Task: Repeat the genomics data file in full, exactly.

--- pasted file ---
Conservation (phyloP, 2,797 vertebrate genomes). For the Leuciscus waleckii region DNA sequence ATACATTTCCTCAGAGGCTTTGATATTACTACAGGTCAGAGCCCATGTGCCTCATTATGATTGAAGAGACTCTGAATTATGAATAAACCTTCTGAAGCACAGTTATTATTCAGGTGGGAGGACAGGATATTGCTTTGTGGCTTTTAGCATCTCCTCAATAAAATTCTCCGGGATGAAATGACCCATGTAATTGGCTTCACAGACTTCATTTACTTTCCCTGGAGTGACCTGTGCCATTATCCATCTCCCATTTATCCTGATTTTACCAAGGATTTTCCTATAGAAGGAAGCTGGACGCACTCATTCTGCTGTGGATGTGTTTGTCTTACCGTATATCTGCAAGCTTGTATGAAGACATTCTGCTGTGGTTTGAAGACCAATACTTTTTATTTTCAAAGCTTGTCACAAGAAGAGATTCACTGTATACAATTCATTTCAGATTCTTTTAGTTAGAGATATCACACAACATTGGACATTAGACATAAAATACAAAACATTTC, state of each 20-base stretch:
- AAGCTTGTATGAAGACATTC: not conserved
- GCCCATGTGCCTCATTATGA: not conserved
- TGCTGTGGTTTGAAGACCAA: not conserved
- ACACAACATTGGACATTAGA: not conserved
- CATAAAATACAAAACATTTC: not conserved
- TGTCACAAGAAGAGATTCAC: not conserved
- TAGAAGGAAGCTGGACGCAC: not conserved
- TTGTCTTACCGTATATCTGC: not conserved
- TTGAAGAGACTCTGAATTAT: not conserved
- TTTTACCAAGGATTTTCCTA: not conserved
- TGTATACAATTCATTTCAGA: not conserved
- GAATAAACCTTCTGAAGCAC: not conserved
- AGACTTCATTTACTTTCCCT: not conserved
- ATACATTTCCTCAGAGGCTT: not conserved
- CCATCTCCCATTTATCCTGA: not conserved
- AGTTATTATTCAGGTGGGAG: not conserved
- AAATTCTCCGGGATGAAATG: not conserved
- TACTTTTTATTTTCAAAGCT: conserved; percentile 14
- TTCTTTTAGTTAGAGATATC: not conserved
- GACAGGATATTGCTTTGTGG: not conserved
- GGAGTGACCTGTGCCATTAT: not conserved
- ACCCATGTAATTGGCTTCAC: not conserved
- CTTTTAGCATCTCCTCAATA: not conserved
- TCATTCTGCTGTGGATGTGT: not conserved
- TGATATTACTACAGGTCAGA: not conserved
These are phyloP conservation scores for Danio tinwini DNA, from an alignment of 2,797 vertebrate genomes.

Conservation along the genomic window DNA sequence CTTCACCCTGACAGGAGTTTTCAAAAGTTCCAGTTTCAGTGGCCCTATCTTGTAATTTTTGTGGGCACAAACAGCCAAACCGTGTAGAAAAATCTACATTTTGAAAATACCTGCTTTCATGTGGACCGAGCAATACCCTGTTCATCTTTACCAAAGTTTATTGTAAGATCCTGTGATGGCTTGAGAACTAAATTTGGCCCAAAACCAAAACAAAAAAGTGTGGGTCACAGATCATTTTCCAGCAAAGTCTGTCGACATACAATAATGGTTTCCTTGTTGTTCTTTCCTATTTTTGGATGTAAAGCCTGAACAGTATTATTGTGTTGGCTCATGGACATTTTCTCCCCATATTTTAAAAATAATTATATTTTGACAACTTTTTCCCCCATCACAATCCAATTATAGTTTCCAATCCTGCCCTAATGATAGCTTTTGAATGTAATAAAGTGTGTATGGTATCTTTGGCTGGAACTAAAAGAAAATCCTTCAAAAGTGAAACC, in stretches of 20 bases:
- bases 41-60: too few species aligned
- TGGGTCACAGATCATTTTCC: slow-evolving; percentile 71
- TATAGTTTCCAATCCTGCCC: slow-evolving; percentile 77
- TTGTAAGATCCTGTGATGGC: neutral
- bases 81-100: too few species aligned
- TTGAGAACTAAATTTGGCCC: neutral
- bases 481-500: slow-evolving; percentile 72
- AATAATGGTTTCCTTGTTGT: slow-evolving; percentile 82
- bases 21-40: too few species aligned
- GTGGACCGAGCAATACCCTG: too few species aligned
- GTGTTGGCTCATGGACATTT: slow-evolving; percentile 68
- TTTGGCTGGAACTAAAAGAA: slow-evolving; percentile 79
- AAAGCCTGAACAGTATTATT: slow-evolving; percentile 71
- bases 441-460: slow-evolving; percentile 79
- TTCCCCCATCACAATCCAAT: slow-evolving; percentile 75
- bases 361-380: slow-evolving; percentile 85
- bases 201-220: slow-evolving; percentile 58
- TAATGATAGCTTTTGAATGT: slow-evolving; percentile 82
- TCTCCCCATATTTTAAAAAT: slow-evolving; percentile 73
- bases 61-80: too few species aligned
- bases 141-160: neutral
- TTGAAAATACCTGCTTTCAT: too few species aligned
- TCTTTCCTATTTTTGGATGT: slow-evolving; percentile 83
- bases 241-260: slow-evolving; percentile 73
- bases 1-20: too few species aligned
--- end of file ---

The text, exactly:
Conservation (phyloP, 2,797 vertebrate genomes). For the Leuciscus waleckii region DNA sequence ATACATTTCCTCAGAGGCTTTGATATTACTACAGGTCAGAGCCCATGTGCCTCATTATGATTGAAGAGACTCTGAATTATGAATAAACCTTCTGAAGCACAGTTATTATTCAGGTGGGAGGACAGGATATTGCTTTGTGGCTTTTAGCATCTCCTCAATAAAATTCTCCGGGATGAAATGACCCATGTAATTGGCTTCACAGACTTCATTTACTTTCCCTGGAGTGACCTGTGCCATTATCCATCTCCCATTTATCCTGATTTTACCAAGGATTTTCCTATAGAAGGAAGCTGGACGCACTCATTCTGCTGTGGATGTGTTTGTCTTACCGTATATCTGCAAGCTTGTATGAAGACATTCTGCTGTGGTTTGAAGACCAATACTTTTTATTTTCAAAGCTTGTCACAAGAAGAGATTCACTGTATACAATTCATTTCAGATTCTTTTAGTTAGAGATATCACACAACATTGGACATTAGACATAAAATACAAAACATTTC, state of each 20-base stretch:
- AAGCTTGTATGAAGACATTC: not conserved
- GCCCATGTGCCTCATTATGA: not conserved
- TGCTGTGGTTTGAAGACCAA: not conserved
- ACACAACATTGGACATTAGA: not conserved
- CATAAAATACAAAACATTTC: not conserved
- TGTCACAAGAAGAGATTCAC: not conserved
- TAGAAGGAAGCTGGACGCAC: not conserved
- TTGTCTTACCGTATATCTGC: not conserved
- TTGAAGAGACTCTGAATTAT: not conserved
- TTTTACCAAGGATTTTCCTA: not conserved
- TGTATACAATTCATTTCAGA: not conserved
- GAATAAACCTTCTGAAGCAC: not conserved
- AGACTTCATTTACTTTCCCT: not conserved
- ATACATTTCCTCAGAGGCTT: not conserved
- CCATCTCCCATTTATCCTGA: not conserved
- AGTTATTATTCAGGTGGGAG: not conserved
- AAATTCTCCGGGATGAAATG: not conserved
- TACTTTTTATTTTCAAAGCT: conserved; percentile 14
- TTCTTTTAGTTAGAGATATC: not conserved
- GACAGGATATTGCTTTGTGG: not conserved
- GGAGTGACCTGTGCCATTAT: not conserved
- ACCCATGTAATTGGCTTCAC: not conserved
- CTTTTAGCATCTCCTCAATA: not conserved
- TCATTCTGCTGTGGATGTGT: not conserved
- TGATATTACTACAGGTCAGA: not conserved
These are phyloP conservation scores for Danio tinwini DNA, from an alignment of 2,797 vertebrate genomes.

Conservation along the genomic window DNA sequence CTTCACCCTGACAGGAGTTTTCAAAAGTTCCAGTTTCAGTGGCCCTATCTTGTAATTTTTGTGGGCACAAACAGCCAAACCGTGTAGAAAAATCTACATTTTGAAAATACCTGCTTTCATGTGGACCGAGCAATACCCTGTTCATCTTTACCAAAGTTTATTGTAAGATCCTGTGATGGCTTGAGAACTAAATTTGGCCCAAAACCAAAACAAAAAAGTGTGGGTCACAGATCATTTTCCAGCAAAGTCTGTCGACATACAATAATGGTTTCCTTGTTGTTCTTTCCTATTTTTGGATGTAAAGCCTGAACAGTATTATTGTGTTGGCTCATGGACATTTTCTCCCCATATTTTAAAAATAATTATATTTTGACAACTTTTTCCCCCATCACAATCCAATTATAGTTTCCAATCCTGCCCTAATGATAGCTTTTGAATGTAATAAAGTGTGTATGGTATCTTTGGCTGGAACTAAAAGAAAATCCTTCAAAAGTGAAACC, in stretches of 20 bases:
- bases 41-60: too few species aligned
- TGGGTCACAGATCATTTTCC: slow-evolving; percentile 71
- TATAGTTTCCAATCCTGCCC: slow-evolving; percentile 77
- TTGTAAGATCCTGTGATGGC: neutral
- bases 81-100: too few species aligned
- TTGAGAACTAAATTTGGCCC: neutral
- bases 481-500: slow-evolving; percentile 72
- AATAATGGTTTCCTTGTTGT: slow-evolving; percentile 82
- bases 21-40: too few species aligned
- GTGGACCGAGCAATACCCTG: too few species aligned
- GTGTTGGCTCATGGACATTT: slow-evolving; percentile 68
- TTTGGCTGGAACTAAAAGAA: slow-evolving; percentile 79
- AAAGCCTGAACAGTATTATT: slow-evolving; percentile 71
- bases 441-460: slow-evolving; percentile 79
- TTCCCCCATCACAATCCAAT: slow-evolving; percentile 75
- bases 361-380: slow-evolving; percentile 85
- bases 201-220: slow-evolving; percentile 58
- TAATGATAGCTTTTGAATGT: slow-evolving; percentile 82
- TCTCCCCATATTTTAAAAAT: slow-evolving; percentile 73
- bases 61-80: too few species aligned
- bases 141-160: neutral
- TTGAAAATACCTGCTTTCAT: too few species aligned
- TCTTTCCTATTTTTGGATGT: slow-evolving; percentile 83
- bases 241-260: slow-evolving; percentile 73
- bases 1-20: too few species aligned